N.J. Implements Expanded Safety Rules for Chemical Plants

By | March 20, 2007

Chemical facilities in New Jersey using extremely hazardous substances must weigh using safer options and plant workers can now join state inspections under new state policies to improve safety and security at the facilities.

Gov. Jon S. Corzine announced the new policies last Friday at a state police homeland security facility.

The new regulations were quickly praised by the New Jersey Work Environment Council, an alliance of labor, environmental and community organizations that has advocated for chemical safety and hometown security protections.

“Gov. Corzine is taking critical steps forward to protect workers, communities and the environment,” said WEC Director Rick Engler.

The new policies:

Expand an existing requirement that facilities using extremely hazardous substances evaluate options for safer technology, including substituting safer chemicals, redesigning processing and using safer operating pressures and temperatures.

Current requirements apply to 42 state chemical plants. The new rules would cover 94 facilities, including oil refineries, water suppliers, wastewater treatment plants, paper mills, and major food distributors that use large quantities of anhydrous ammonia, the WEC said.

Require labor and management to devise new worker training policies.

Encourage workers and their local unions to participate during state Department of Environmental Protection facility inspections.

“Workers are the first line of defense against a chemical disaster,” said John Pajak, WEC President, an employee of a ConocoPhillips oil refinery in Linden and member of Teamsters Local 877. “Front line workers have the knowledge and experience to identify safety and security risks and would be the first to respond to a disaster.”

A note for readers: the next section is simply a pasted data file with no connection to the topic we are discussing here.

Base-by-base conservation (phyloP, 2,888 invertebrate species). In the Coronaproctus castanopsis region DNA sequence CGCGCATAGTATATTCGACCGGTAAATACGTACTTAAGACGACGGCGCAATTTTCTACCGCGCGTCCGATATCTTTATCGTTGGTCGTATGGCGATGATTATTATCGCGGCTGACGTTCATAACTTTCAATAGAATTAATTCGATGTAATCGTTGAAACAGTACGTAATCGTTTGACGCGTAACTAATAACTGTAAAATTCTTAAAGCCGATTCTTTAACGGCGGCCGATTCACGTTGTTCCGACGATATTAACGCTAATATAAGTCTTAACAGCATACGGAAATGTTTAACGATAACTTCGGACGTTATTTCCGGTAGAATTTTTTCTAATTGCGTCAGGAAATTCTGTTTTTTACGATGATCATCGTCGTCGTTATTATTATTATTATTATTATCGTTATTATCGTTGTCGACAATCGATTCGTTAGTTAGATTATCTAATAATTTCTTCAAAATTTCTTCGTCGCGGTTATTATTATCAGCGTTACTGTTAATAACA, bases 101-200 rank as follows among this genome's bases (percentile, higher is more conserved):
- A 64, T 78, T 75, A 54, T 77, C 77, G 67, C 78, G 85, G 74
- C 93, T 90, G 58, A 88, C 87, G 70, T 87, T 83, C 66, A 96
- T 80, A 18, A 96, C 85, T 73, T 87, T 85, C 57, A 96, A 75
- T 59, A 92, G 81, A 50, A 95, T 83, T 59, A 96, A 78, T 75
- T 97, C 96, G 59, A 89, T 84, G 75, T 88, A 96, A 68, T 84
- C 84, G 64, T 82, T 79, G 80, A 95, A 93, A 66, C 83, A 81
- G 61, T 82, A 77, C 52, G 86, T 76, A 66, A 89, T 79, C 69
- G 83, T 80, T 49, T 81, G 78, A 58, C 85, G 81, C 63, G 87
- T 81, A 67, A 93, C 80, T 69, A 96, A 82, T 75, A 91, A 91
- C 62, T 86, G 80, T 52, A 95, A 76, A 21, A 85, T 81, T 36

Corzine has long been concerned about chemical security, even as a U.S. senator from 2001 through January 2006.

He recently said he’s prepared to file a lawsuit against the federal government if the Bush administration pre-empts New Jersey’s chemical security laws with new federal regulations.

Among steps the Garden State has taken are vulnerability studies at scores of plants, better physical and electronic monitoring of perimeter areas, and so-called “target hardening” of facilities — building stronger barriers restricting ground-level access.

The WEC has previously said millions of people in New Jersey, New York and Pennsylvania are at risk from a terrorist attack or accident at chemical plants in the Garden State.

The group contends a terrorist attack or accident at one of New Jersey’s 110 chemical or industrial facilities could have potentially catastrophic consequences.

A WEC report estimated a release of chlorine at a Kearny facility could endanger up to 12 million people, while a similar plant in South Jersey along the Delaware River could send deadly gas into downtown Philadelphia.

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